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Facebook, Instagram Shopping Scams
Data recently released by the Federal Trade Commission (FTC) shows that the number of complaints about social media shopping scams more than tripled over the last year. Consumers reported losing more than $117 million to this type of scam in just the first six months of 2020 compared to $134 million for all of 2019, according to the FTC’s latest Consumer Protection Data Spotlight. The social media sites overwhelmingly involved in these scams are Facebook and Instagram (owned by Facebook), with consumer scam reports totaling 94% of all rip-offs involving a specific platform. Security experts note these scams are well-run global operations that are taking advantage of the massive increase in online shopping due to the pandemic and the inexperience of those having to shop online for the first time.
Sneaky Copycat Scams
Starting with pop-up ads on social media for everything from high-end consumer products and fashions to everyday items, they are abundant. The ads promise to deliver exactly what is ordered, usually at unbelievable, rock-bottom prices. The ads are in reality a cattle-call for consumers to be scammed. Once the ad is clicked, the shopper is taken to a website that is anything but what it claims to be, in other words, it’s bogus. There are a number of tricks these fraudsters use to cast their webs, including copying an entire legitimate website and its products. Once copied, the site name is altered ever-so-slightly so that most consumers wouldn’t notice the difference.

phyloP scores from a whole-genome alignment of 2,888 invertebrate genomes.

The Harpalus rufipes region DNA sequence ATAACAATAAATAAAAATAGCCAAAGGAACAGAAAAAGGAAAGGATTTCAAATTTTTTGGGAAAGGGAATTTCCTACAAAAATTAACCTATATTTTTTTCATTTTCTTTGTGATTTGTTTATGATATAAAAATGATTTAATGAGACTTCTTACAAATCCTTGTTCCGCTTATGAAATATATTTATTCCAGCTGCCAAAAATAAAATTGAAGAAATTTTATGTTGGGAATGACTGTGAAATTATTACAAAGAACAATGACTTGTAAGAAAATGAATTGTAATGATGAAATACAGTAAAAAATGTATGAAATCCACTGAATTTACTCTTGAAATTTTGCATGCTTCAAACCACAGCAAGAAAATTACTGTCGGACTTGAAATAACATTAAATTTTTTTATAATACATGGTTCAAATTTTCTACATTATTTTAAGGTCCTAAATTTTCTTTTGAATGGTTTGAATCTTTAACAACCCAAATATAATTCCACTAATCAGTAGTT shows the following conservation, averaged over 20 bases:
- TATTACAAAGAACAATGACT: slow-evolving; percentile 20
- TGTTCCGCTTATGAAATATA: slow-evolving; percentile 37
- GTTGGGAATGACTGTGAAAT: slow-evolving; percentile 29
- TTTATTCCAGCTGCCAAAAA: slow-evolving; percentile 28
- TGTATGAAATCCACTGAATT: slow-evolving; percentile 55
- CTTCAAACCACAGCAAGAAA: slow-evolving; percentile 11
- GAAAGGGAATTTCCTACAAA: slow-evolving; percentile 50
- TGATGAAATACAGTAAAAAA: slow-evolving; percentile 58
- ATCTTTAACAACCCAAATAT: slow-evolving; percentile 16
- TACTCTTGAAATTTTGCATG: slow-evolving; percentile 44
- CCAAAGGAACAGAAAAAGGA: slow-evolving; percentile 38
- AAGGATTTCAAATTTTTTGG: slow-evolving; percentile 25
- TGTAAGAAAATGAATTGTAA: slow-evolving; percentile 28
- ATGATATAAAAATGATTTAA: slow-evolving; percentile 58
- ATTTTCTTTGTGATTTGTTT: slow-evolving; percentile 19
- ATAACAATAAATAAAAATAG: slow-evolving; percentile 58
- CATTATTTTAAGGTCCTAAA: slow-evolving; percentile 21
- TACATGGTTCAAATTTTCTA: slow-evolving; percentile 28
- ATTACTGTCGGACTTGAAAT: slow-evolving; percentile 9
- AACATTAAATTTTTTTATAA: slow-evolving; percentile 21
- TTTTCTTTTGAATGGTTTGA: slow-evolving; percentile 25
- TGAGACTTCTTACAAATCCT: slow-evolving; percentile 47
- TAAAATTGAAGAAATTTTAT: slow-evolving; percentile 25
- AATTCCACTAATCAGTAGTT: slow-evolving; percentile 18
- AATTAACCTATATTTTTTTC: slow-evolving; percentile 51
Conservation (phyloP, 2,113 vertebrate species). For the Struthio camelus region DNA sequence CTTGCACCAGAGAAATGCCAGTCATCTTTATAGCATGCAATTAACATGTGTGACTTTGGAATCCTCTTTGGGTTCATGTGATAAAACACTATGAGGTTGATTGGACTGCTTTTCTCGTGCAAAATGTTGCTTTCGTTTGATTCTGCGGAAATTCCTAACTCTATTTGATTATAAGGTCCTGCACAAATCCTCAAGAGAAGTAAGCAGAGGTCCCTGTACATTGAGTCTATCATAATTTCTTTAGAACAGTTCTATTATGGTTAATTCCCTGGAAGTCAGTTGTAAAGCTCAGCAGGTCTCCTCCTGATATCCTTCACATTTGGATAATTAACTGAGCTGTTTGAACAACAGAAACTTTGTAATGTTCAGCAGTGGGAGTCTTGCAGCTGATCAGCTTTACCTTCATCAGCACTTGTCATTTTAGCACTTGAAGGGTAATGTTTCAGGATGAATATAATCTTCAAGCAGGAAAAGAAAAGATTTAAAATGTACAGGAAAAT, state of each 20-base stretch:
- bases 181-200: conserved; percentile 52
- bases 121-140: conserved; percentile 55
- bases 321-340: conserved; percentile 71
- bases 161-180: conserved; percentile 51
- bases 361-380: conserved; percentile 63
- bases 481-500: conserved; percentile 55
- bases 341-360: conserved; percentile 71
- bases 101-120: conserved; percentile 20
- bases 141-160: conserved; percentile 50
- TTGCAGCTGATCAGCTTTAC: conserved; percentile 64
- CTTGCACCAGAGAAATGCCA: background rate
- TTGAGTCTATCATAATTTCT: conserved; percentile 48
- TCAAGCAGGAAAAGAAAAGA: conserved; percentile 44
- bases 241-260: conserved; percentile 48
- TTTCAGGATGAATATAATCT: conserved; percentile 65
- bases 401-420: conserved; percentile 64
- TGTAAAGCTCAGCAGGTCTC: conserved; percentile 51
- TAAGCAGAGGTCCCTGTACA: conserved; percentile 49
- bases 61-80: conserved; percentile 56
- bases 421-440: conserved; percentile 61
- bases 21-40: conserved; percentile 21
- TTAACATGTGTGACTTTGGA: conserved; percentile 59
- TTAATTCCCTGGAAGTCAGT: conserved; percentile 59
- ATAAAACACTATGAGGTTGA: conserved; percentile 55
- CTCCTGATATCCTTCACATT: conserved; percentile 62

In one particular case, the legitimate Maui Jim sunglass site reappeared as Maui Jiim (notice the double “i”), a domain name spelling difference most consumers wouldn’t catch, and that’s what scammers depend on. This, as well as other online purchase problems include ordering and paying for an item and then receiving a cheap knockoff, an entirely different product, or simply not receiving anything at all. It’s no wonder the Better Business Bureau Scam Tracker finds 64% of complaints involved online purchase cons and the FTC reports these scams are the number one fraud in every age group. Other top social media consumer scam complaints involve economic relief and opportunity, as well as romance scams.
Common sense tells you that if an offer sounds too good to be true, it is.
Avoid clicking on ads and instead type the website name in yourself and check the spelling carefully…and then check it again. Not only can these ads take you to a scam website, but they can also install malware on a device.
Use a credit card or online payment platform like PayPal for purchases. Most credit card companies will refund a fraudulent purchase, and PayPal insists they work with duped customers to eventually refund their loss. Some PayPal users claim it may take some time, effort, and patience on their part to receive the refund, but it does happen. Just hang in there.
Instagram Not To Be Left Out Of The Scam Game
Some celebrities and other high profile Instagram users are also putting up warnings about scams involving others impersonating them on Instagram. Celebrity chef Alton Brown posted a warning of imposters on his account claiming to be his personal manager asking to connect with his followers. Others have noted there are a lot of accounts impersonating them and sending out direct messages. Remember, high profile users of Instagram are verified and have a blue checkmark by their names.